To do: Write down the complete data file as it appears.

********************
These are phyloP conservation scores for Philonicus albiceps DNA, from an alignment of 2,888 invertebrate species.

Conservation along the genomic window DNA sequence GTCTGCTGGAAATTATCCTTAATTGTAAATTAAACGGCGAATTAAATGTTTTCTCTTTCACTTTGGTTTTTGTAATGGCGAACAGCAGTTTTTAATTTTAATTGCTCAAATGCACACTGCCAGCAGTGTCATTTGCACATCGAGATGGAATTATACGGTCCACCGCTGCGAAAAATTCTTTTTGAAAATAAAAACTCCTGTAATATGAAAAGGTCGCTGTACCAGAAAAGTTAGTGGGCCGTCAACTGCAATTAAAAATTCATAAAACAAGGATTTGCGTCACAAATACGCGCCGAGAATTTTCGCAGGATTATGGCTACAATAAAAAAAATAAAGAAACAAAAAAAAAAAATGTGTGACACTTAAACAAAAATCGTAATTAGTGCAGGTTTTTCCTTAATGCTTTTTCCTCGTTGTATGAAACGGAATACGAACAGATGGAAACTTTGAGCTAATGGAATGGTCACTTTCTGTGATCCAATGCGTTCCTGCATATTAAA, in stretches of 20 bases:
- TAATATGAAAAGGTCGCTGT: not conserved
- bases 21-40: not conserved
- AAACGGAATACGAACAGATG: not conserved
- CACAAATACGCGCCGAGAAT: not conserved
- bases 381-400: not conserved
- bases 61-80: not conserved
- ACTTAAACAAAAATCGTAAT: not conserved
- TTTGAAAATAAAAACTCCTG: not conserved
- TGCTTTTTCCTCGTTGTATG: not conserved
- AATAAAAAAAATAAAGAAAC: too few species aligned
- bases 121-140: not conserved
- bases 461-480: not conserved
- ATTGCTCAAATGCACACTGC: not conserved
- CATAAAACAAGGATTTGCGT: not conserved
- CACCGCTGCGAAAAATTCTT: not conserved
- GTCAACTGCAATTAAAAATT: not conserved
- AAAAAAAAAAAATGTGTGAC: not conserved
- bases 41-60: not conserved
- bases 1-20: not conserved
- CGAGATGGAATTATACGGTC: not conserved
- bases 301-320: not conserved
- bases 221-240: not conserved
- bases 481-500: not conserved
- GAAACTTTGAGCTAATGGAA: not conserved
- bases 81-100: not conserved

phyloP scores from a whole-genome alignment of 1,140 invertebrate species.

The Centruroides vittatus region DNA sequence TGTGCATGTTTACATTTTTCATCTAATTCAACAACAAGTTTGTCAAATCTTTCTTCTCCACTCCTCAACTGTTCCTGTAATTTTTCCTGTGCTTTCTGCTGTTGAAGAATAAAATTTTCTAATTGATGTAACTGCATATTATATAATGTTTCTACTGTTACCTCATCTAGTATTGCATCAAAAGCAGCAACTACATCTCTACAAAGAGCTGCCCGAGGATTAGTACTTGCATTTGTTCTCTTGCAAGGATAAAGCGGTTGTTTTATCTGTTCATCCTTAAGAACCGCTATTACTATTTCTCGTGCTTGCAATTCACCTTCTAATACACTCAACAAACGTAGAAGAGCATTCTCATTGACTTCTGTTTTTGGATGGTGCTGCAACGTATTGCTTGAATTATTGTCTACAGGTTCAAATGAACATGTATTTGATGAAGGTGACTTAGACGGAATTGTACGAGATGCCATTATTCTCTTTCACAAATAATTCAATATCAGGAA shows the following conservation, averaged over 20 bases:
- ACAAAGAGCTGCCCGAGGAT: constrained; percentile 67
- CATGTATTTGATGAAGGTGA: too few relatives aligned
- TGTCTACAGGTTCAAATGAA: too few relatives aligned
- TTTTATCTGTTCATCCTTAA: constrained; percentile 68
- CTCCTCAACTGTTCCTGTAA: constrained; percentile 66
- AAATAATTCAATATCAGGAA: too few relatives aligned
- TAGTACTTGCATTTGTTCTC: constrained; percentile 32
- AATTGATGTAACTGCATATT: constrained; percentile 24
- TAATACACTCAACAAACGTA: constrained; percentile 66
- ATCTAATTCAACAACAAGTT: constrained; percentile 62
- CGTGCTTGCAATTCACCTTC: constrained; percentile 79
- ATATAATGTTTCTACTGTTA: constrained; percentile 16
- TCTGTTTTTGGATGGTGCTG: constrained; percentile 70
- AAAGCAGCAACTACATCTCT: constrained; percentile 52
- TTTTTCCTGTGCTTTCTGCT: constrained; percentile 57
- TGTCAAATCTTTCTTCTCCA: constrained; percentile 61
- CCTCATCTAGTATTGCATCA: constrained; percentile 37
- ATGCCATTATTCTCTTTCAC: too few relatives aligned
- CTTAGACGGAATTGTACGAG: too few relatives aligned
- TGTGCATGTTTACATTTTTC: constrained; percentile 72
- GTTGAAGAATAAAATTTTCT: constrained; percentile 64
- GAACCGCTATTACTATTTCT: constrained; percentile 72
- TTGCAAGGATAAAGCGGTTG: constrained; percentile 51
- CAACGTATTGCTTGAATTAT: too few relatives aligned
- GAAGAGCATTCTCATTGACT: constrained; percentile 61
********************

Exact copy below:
These are phyloP conservation scores for Philonicus albiceps DNA, from an alignment of 2,888 invertebrate species.

Conservation along the genomic window DNA sequence GTCTGCTGGAAATTATCCTTAATTGTAAATTAAACGGCGAATTAAATGTTTTCTCTTTCACTTTGGTTTTTGTAATGGCGAACAGCAGTTTTTAATTTTAATTGCTCAAATGCACACTGCCAGCAGTGTCATTTGCACATCGAGATGGAATTATACGGTCCACCGCTGCGAAAAATTCTTTTTGAAAATAAAAACTCCTGTAATATGAAAAGGTCGCTGTACCAGAAAAGTTAGTGGGCCGTCAACTGCAATTAAAAATTCATAAAACAAGGATTTGCGTCACAAATACGCGCCGAGAATTTTCGCAGGATTATGGCTACAATAAAAAAAATAAAGAAACAAAAAAAAAAAATGTGTGACACTTAAACAAAAATCGTAATTAGTGCAGGTTTTTCCTTAATGCTTTTTCCTCGTTGTATGAAACGGAATACGAACAGATGGAAACTTTGAGCTAATGGAATGGTCACTTTCTGTGATCCAATGCGTTCCTGCATATTAAA, in stretches of 20 bases:
- TAATATGAAAAGGTCGCTGT: not conserved
- bases 21-40: not conserved
- AAACGGAATACGAACAGATG: not conserved
- CACAAATACGCGCCGAGAAT: not conserved
- bases 381-400: not conserved
- bases 61-80: not conserved
- ACTTAAACAAAAATCGTAAT: not conserved
- TTTGAAAATAAAAACTCCTG: not conserved
- TGCTTTTTCCTCGTTGTATG: not conserved
- AATAAAAAAAATAAAGAAAC: too few species aligned
- bases 121-140: not conserved
- bases 461-480: not conserved
- ATTGCTCAAATGCACACTGC: not conserved
- CATAAAACAAGGATTTGCGT: not conserved
- CACCGCTGCGAAAAATTCTT: not conserved
- GTCAACTGCAATTAAAAATT: not conserved
- AAAAAAAAAAAATGTGTGAC: not conserved
- bases 41-60: not conserved
- bases 1-20: not conserved
- CGAGATGGAATTATACGGTC: not conserved
- bases 301-320: not conserved
- bases 221-240: not conserved
- bases 481-500: not conserved
- GAAACTTTGAGCTAATGGAA: not conserved
- bases 81-100: not conserved

phyloP scores from a whole-genome alignment of 1,140 invertebrate species.

The Centruroides vittatus region DNA sequence TGTGCATGTTTACATTTTTCATCTAATTCAACAACAAGTTTGTCAAATCTTTCTTCTCCACTCCTCAACTGTTCCTGTAATTTTTCCTGTGCTTTCTGCTGTTGAAGAATAAAATTTTCTAATTGATGTAACTGCATATTATATAATGTTTCTACTGTTACCTCATCTAGTATTGCATCAAAAGCAGCAACTACATCTCTACAAAGAGCTGCCCGAGGATTAGTACTTGCATTTGTTCTCTTGCAAGGATAAAGCGGTTGTTTTATCTGTTCATCCTTAAGAACCGCTATTACTATTTCTCGTGCTTGCAATTCACCTTCTAATACACTCAACAAACGTAGAAGAGCATTCTCATTGACTTCTGTTTTTGGATGGTGCTGCAACGTATTGCTTGAATTATTGTCTACAGGTTCAAATGAACATGTATTTGATGAAGGTGACTTAGACGGAATTGTACGAGATGCCATTATTCTCTTTCACAAATAATTCAATATCAGGAA shows the following conservation, averaged over 20 bases:
- ACAAAGAGCTGCCCGAGGAT: constrained; percentile 67
- CATGTATTTGATGAAGGTGA: too few relatives aligned
- TGTCTACAGGTTCAAATGAA: too few relatives aligned
- TTTTATCTGTTCATCCTTAA: constrained; percentile 68
- CTCCTCAACTGTTCCTGTAA: constrained; percentile 66
- AAATAATTCAATATCAGGAA: too few relatives aligned
- TAGTACTTGCATTTGTTCTC: constrained; percentile 32
- AATTGATGTAACTGCATATT: constrained; percentile 24
- TAATACACTCAACAAACGTA: constrained; percentile 66
- ATCTAATTCAACAACAAGTT: constrained; percentile 62
- CGTGCTTGCAATTCACCTTC: constrained; percentile 79
- ATATAATGTTTCTACTGTTA: constrained; percentile 16
- TCTGTTTTTGGATGGTGCTG: constrained; percentile 70
- AAAGCAGCAACTACATCTCT: constrained; percentile 52
- TTTTTCCTGTGCTTTCTGCT: constrained; percentile 57
- TGTCAAATCTTTCTTCTCCA: constrained; percentile 61
- CCTCATCTAGTATTGCATCA: constrained; percentile 37
- ATGCCATTATTCTCTTTCAC: too few relatives aligned
- CTTAGACGGAATTGTACGAG: too few relatives aligned
- TGTGCATGTTTACATTTTTC: constrained; percentile 72
- GTTGAAGAATAAAATTTTCT: constrained; percentile 64
- GAACCGCTATTACTATTTCT: constrained; percentile 72
- TTGCAAGGATAAAGCGGTTG: constrained; percentile 51
- CAACGTATTGCTTGAATTAT: too few relatives aligned
- GAAGAGCATTCTCATTGACT: constrained; percentile 61